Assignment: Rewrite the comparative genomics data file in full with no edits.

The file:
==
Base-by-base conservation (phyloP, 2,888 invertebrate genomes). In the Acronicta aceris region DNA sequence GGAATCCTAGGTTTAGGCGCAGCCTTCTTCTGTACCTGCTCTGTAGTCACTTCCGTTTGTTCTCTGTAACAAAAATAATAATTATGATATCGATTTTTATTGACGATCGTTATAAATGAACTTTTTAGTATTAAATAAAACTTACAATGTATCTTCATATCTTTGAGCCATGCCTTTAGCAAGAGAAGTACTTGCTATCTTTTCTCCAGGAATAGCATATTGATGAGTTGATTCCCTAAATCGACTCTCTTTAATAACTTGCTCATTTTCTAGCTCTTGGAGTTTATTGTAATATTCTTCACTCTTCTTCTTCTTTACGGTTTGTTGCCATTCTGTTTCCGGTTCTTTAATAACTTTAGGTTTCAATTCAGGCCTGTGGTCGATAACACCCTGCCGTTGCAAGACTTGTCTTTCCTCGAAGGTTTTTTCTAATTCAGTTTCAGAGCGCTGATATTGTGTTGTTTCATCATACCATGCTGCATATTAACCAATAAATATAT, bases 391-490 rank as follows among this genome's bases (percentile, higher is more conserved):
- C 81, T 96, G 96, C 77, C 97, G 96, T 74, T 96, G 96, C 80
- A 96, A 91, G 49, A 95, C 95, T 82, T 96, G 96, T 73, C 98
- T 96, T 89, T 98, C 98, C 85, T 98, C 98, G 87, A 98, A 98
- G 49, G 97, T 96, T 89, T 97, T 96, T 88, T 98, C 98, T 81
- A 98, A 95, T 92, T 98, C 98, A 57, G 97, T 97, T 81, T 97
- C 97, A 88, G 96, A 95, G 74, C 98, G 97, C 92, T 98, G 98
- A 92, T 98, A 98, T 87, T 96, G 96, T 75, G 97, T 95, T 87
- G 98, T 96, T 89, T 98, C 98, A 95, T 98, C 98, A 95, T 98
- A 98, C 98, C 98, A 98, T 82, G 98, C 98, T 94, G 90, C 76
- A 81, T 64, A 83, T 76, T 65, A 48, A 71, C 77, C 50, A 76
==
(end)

Base-by-base conservation (phyloP, 2,888 invertebrate genomes). In the Acronicta aceris region DNA sequence GGAATCCTAGGTTTAGGCGCAGCCTTCTTCTGTACCTGCTCTGTAGTCACTTCCGTTTGTTCTCTGTAACAAAAATAATAATTATGATATCGATTTTTATTGACGATCGTTATAAATGAACTTTTTAGTATTAAATAAAACTTACAATGTATCTTCATATCTTTGAGCCATGCCTTTAGCAAGAGAAGTACTTGCTATCTTTTCTCCAGGAATAGCATATTGATGAGTTGATTCCCTAAATCGACTCTCTTTAATAACTTGCTCATTTTCTAGCTCTTGGAGTTTATTGTAATATTCTTCACTCTTCTTCTTCTTTACGGTTTGTTGCCATTCTGTTTCCGGTTCTTTAATAACTTTAGGTTTCAATTCAGGCCTGTGGTCGATAACACCCTGCCGTTGCAAGACTTGTCTTTCCTCGAAGGTTTTTTCTAATTCAGTTTCAGAGCGCTGATATTGTGTTGTTTCATCATACCATGCTGCATATTAACCAATAAATATAT, bases 391-490 rank as follows among this genome's bases (percentile, higher is more conserved):
- C 81, T 96, G 96, C 77, C 97, G 96, T 74, T 96, G 96, C 80
- A 96, A 91, G 49, A 95, C 95, T 82, T 96, G 96, T 73, C 98
- T 96, T 89, T 98, C 98, C 85, T 98, C 98, G 87, A 98, A 98
- G 49, G 97, T 96, T 89, T 97, T 96, T 88, T 98, C 98, T 81
- A 98, A 95, T 92, T 98, C 98, A 57, G 97, T 97, T 81, T 97
- C 97, A 88, G 96, A 95, G 74, C 98, G 97, C 92, T 98, G 98
- A 92, T 98, A 98, T 87, T 96, G 96, T 75, G 97, T 95, T 87
- G 98, T 96, T 89, T 98, C 98, A 95, T 98, C 98, A 95, T 98
- A 98, C 98, C 98, A 98, T 82, G 98, C 98, T 94, G 90, C 76
- A 81, T 64, A 83, T 76, T 65, A 48, A 71, C 77, C 50, A 76